I think it is also important to watch out for older legacy products rebranding their features and capabilities as agile. Parallel development is a great asset for any software development team and this is true with many features both agile and legacy in dev tools; features like code reviews, continuous integration or task-based development. This is where I see a lot of creative marketing in ALM tools with their agile claims, taking legacy features and applying them to agile practices, so someone shopping for an ALM tool should first take into account just how agile you want to go, and if you want to go all the way into one of the agile practices make sure to look for specific agile terminology for ALM vendors you research. Words like sprint planning, iteration, user story, story board and other terms specific for the type of agile workflow you want to adopt. 

An outlook: expect solutions to get better at agile
There were many people in my industry who wondered if Agile was going to be something like the Atkins diet. That is to say it would get very popular very fast, and then people would get bored of it and move onto something else, like the South Beach Diet. Agile is very likely to be here to stay, it has seen a lot of success and is still growing. One complication of agile adoption, especially on enterprise scales, will be discerning the truly agile ALM tools from the legacy rebranded ones.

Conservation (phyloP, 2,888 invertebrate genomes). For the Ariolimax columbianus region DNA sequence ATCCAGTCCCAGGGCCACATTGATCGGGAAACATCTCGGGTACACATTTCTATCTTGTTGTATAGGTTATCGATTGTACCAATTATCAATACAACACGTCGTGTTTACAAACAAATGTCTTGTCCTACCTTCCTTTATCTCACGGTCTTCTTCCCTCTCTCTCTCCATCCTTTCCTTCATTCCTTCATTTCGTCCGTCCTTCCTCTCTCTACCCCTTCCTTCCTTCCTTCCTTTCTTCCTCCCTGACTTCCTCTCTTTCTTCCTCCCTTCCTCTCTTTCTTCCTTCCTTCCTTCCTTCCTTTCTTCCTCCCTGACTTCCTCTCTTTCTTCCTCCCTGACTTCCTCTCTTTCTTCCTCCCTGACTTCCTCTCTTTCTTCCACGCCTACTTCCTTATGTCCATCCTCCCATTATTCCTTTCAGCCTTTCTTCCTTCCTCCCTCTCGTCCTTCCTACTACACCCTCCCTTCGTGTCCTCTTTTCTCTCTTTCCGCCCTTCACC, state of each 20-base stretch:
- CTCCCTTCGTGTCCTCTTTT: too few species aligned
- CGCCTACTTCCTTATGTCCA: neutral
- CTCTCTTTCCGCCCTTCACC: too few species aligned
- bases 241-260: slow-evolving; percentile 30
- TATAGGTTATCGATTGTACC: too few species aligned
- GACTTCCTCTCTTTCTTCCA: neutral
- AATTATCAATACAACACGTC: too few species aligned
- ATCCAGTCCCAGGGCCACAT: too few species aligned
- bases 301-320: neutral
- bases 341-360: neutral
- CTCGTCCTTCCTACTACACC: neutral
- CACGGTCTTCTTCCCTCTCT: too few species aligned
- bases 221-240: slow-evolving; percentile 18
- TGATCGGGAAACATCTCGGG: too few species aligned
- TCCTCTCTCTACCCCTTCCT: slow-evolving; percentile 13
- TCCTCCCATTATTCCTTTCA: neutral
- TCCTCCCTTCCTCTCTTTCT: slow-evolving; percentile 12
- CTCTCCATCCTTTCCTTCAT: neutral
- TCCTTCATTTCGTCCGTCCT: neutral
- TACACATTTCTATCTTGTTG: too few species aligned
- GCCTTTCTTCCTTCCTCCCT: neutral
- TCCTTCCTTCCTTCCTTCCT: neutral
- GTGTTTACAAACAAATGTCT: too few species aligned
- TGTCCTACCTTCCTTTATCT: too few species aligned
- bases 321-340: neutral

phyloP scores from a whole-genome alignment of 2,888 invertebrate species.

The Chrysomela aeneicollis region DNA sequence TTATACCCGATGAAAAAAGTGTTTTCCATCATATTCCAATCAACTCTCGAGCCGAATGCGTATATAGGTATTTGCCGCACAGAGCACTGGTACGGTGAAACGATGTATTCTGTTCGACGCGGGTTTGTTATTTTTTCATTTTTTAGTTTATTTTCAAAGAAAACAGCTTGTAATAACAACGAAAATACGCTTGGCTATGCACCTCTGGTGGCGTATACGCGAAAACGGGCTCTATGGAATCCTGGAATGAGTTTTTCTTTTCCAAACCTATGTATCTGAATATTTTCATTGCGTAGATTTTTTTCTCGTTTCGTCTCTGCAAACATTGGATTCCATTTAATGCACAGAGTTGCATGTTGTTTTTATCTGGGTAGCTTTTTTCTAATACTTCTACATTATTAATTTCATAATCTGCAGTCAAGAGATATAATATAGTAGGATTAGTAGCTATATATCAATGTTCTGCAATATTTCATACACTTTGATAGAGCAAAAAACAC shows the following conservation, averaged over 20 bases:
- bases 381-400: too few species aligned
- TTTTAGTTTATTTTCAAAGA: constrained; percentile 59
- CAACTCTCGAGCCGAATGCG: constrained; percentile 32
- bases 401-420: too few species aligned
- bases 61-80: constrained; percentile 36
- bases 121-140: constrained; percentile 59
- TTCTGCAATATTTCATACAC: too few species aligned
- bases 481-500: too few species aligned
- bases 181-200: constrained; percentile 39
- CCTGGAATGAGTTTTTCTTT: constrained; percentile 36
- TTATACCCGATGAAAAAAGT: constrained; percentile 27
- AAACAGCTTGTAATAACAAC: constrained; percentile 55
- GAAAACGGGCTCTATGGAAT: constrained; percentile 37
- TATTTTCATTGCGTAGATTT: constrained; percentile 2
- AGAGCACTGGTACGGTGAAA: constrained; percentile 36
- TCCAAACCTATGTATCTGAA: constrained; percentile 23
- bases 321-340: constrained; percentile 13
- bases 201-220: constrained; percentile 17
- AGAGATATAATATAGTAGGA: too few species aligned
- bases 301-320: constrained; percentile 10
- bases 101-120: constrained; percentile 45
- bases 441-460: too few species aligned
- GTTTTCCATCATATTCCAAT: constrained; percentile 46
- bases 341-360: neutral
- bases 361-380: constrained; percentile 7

One thing is for certain. Makers of ALM tools, developer tools in general, are paying attention to the trends. A study recently done by Forrester on ALM developer tools that showed 35% of the respondents claimed to be using an Agile workflow, just 13% using waterfall.  Just 'how' agile is everyone, pretty agile it turns out. As a result ALM tool makers will continue to provide more and more agile specific capabilities and in turn will make it easier for development teams to adopt agile practices. Expect like minded firms to develop strategic partnerships provide more well rounded ALM solutions that share a common agile vision. As a result,  agile teams can find tools geared specifically to their needs that provide better alternatives than current legacy solutions.

About the Author Patrick Burma is a sales engineer for PureCM and an expert in the development tool industry with more than 10 years experience. With an extensive background in software configuration management, change management and enterprise software testing, Patrick's vast industry knowledge proves invaluable when recommending and implementing solutions for software development clients. As a certified Scrum Master, Patrick also facilitates rigorous and successful development endeavors, recommending strategies to maximize productivity.

About the author

StickyMinds is a TechWell community.

Through conferences, training, consulting, and online resources, TechWell helps you develop and deliver great software every day.